As the number of COVID-19 deaths in the United States ticked past 200,000 this week and approached 1 million worldwide, spontaneous memorials have sprung up to commemorate the dead. Paper hearts fluttering from tree branches in California; crosses and red balloons on a beach in Brazil; thousands of small flags planted in a Texas backyard. Meanwhile, an architectural firm in Uruguay announced plans for the world’s first permanent monument to victims of the pandemic, a massive, disc-like structure full of symbolic voids and bridges that promises to be “an expression of hope in an uncertain time.” Endorsed by the government but privately funded, it describes a place for mourning, solidarity, history, even a reminder of climate change.
In the crowded arena of public remembrance, memorials to disease victims are quite rare. There may be only a handful of monuments to the 1918 flu pandemic that killed over 50 million people. Hong Kong has a small garden spot commemorating medical workers who died fighting the SARS epidemic, and the ruins of an abandoned smallpox hospital are mostly forgotten on Roosevelt Island in New York City.
One vivid exception is the AIDS quilt, a patchwork of 48,000 home-made panels dedicated to individual victims, last exhibited in its entirety on the National Mall in 1996. Eric Höweler of the architectural firm Höweler + Yoon, who helped design the memorial to Officer Sean Collier on the MIT campus even as the city was still grieving the 2013 Boston Marathon bombings, said in an interview that the AIDS quilt manages to represent both an impromptu outpouring of grief and something more permanent. “It was intimate and personal but also produced a monumental effect,” he said. Such touching, informal gestures go against the grain of our “great man on a horse” tradition of built memorials, which tend to celebrate national victories.
But that tradition is changing. As nations confront their histories with slavery and colonialism, depictions of triumphant war heroes no longer meet the moment, if they ever did. The most powerful memorials of recent years probe uncomfortable truths about US history, from Maya Lin’s groundbreaking Vietnam Veterans’ Memorial to the National Memorial for Peace and Justice, dedicated to Black American victims of lynchings, in Montgomery, Ala. You have to wonder whether it is somehow easier, in these fraught times, to recognize victims rather than heroes.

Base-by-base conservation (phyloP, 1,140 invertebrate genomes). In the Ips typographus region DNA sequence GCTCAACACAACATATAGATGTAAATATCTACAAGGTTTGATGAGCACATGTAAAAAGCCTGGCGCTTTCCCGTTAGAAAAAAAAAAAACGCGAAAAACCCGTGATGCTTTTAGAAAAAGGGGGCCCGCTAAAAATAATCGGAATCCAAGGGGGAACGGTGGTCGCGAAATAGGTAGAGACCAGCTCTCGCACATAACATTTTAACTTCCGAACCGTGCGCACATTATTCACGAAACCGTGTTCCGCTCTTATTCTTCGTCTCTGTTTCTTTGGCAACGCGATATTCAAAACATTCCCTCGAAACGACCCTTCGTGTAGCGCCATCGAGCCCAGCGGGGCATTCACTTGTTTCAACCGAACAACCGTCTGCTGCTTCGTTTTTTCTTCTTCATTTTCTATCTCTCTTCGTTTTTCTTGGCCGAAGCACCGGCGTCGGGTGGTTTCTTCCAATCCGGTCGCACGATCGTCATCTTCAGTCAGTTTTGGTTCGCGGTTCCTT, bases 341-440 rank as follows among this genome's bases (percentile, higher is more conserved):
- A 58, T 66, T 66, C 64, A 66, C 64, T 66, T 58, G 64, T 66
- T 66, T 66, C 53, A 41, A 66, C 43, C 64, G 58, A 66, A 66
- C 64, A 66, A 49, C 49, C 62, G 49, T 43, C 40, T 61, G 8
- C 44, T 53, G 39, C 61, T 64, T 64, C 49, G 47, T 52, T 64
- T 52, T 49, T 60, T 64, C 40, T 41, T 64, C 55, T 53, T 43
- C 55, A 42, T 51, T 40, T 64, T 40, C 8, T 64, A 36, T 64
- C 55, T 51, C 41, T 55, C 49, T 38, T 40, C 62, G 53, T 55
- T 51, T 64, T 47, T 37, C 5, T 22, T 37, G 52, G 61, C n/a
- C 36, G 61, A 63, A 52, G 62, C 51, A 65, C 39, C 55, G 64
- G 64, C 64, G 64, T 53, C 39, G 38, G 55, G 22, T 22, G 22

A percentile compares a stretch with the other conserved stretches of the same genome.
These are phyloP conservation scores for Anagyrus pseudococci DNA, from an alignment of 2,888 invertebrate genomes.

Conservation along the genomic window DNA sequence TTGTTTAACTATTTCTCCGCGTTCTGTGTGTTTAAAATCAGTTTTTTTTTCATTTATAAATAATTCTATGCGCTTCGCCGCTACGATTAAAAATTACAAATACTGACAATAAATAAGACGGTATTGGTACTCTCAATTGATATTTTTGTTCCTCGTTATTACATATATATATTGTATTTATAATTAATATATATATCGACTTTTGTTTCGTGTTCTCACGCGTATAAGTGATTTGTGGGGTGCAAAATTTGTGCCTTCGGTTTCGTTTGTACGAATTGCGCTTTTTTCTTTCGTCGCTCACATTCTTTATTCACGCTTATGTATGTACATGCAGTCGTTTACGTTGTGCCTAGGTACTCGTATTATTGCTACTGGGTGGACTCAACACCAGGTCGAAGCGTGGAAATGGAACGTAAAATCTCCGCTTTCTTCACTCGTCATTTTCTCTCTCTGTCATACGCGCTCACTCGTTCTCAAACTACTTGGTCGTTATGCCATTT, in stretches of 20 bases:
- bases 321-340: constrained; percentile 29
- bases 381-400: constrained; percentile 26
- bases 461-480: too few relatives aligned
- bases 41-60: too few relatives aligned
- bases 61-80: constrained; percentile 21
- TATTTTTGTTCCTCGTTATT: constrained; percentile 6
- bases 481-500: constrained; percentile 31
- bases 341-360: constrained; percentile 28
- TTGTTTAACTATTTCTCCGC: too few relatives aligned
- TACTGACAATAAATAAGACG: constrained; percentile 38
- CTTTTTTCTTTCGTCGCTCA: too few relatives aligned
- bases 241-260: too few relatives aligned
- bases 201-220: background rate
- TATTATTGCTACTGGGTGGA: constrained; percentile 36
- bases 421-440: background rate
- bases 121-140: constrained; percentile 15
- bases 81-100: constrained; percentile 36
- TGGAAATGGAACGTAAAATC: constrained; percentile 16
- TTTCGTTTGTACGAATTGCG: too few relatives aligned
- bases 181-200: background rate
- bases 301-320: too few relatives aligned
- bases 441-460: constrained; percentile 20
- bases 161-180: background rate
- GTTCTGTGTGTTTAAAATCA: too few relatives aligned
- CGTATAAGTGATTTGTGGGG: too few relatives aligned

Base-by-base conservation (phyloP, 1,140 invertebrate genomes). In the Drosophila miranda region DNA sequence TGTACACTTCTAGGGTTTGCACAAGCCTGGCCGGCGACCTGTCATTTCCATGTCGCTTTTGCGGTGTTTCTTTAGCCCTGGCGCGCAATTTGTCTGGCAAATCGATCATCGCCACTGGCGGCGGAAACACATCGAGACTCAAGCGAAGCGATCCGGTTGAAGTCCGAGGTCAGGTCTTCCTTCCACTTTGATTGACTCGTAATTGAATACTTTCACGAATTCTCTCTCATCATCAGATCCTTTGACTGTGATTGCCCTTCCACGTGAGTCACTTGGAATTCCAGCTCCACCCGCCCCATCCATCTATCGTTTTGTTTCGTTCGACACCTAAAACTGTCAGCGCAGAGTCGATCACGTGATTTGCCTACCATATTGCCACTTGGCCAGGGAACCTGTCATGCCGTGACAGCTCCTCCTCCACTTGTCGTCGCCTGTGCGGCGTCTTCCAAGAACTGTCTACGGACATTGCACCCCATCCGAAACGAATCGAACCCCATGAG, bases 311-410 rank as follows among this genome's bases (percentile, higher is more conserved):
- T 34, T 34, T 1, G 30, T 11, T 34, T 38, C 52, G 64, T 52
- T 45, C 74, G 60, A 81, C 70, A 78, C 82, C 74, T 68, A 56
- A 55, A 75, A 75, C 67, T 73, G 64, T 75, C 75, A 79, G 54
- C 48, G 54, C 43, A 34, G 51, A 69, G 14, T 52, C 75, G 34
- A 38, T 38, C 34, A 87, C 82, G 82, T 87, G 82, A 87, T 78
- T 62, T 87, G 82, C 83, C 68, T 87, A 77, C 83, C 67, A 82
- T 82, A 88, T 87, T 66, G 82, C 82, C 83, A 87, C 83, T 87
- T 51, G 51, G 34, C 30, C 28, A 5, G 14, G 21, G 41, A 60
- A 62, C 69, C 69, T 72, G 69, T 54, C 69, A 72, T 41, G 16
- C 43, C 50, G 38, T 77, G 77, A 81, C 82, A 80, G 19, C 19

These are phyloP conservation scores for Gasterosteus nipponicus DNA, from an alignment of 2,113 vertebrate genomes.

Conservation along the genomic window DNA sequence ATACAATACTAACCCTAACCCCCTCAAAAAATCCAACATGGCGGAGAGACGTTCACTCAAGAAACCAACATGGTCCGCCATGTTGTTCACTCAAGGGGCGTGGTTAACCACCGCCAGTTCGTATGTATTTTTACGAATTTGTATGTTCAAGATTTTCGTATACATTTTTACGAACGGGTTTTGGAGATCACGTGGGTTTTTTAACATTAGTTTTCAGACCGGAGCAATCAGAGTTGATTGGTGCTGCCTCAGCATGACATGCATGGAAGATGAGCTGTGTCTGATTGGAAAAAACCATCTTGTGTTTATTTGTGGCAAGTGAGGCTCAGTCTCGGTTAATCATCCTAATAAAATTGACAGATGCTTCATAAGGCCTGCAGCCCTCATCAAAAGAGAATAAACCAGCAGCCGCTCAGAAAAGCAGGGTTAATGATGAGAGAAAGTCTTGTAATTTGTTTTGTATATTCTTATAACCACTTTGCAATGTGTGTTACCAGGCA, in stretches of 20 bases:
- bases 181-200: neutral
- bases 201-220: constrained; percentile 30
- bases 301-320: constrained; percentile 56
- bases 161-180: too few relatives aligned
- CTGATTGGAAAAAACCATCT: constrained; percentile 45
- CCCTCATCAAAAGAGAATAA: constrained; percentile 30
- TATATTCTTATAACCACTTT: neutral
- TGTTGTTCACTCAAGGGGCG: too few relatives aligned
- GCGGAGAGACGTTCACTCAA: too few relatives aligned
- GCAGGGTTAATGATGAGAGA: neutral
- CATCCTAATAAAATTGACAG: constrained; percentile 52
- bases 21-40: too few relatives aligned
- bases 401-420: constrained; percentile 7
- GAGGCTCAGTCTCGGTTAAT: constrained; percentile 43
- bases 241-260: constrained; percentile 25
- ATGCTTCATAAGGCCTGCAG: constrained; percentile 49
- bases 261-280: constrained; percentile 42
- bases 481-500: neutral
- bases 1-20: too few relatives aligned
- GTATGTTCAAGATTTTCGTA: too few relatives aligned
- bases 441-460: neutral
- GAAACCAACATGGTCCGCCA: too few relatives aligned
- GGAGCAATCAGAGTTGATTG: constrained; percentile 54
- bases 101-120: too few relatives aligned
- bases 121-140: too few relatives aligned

For Meejin Yoon, whose work on the Memorial to Enslaved Laborers at the University of Virginia has garnered extensive praise, the question is more nuanced. She sees the enslaved people commemorated in the UVA memorial as heroes too: brave casualties of an abhorrent system “who deserve to be honored and dignified.” The memorial includes the names of known enslaved people who helped build Thomas Jefferson’s campus, but several lines are left blank, because the story is unfinished. Yoon says too many memorials “try to close the topic or make it knowable to the public,” when history is never really closed or static.
In Vermont, a different kind of memorial to enslaved individuals was installed earlier this month. Two brass plaques bearing the names of enslaved people owned by the daughter of Ethan Allen, founder of the state of Vermont, were embedded in the street in Burlington, as part of a national “stopping stones” project. Modeled after the stolperstein, or stumbling stones, bearing the names of people seized from their homes in Nazi Germany, the Vermont plaques are an example of a “distributed memorial,” scattered about instead of anchored to one site. People going about ordinary business literally stumble upon these markers and are forced to contemplate their meaning. They are effective precisely because they are unexpected. Another powerful distributed memorial, seen on far too many roadways, is the “ghost bike” — a bicycle painted white that marks the location of a fatal accident.
In the end, there is no one perfect typology for memorial design. Many communities are now developing “living memorials” — school curricula, lectures, or activist campaigns — to supplement a physical monument. The new memorial to Martin Luther King and Coretta Scott King planned for the Boston Common, with an associated film and proposed center for economic justice, is a good example.
Here the imagination opens wider for the most appropriate way to commemorate the pandemic. Beyond concrete and steel, perhaps the best way to honor America’s victims of COVID-19, including those still living with lingering effects of the disease, is with the enactment of universal access to affordable health care, once and — truly — for all.
Renée Loth’s column appears regularly in the Globe.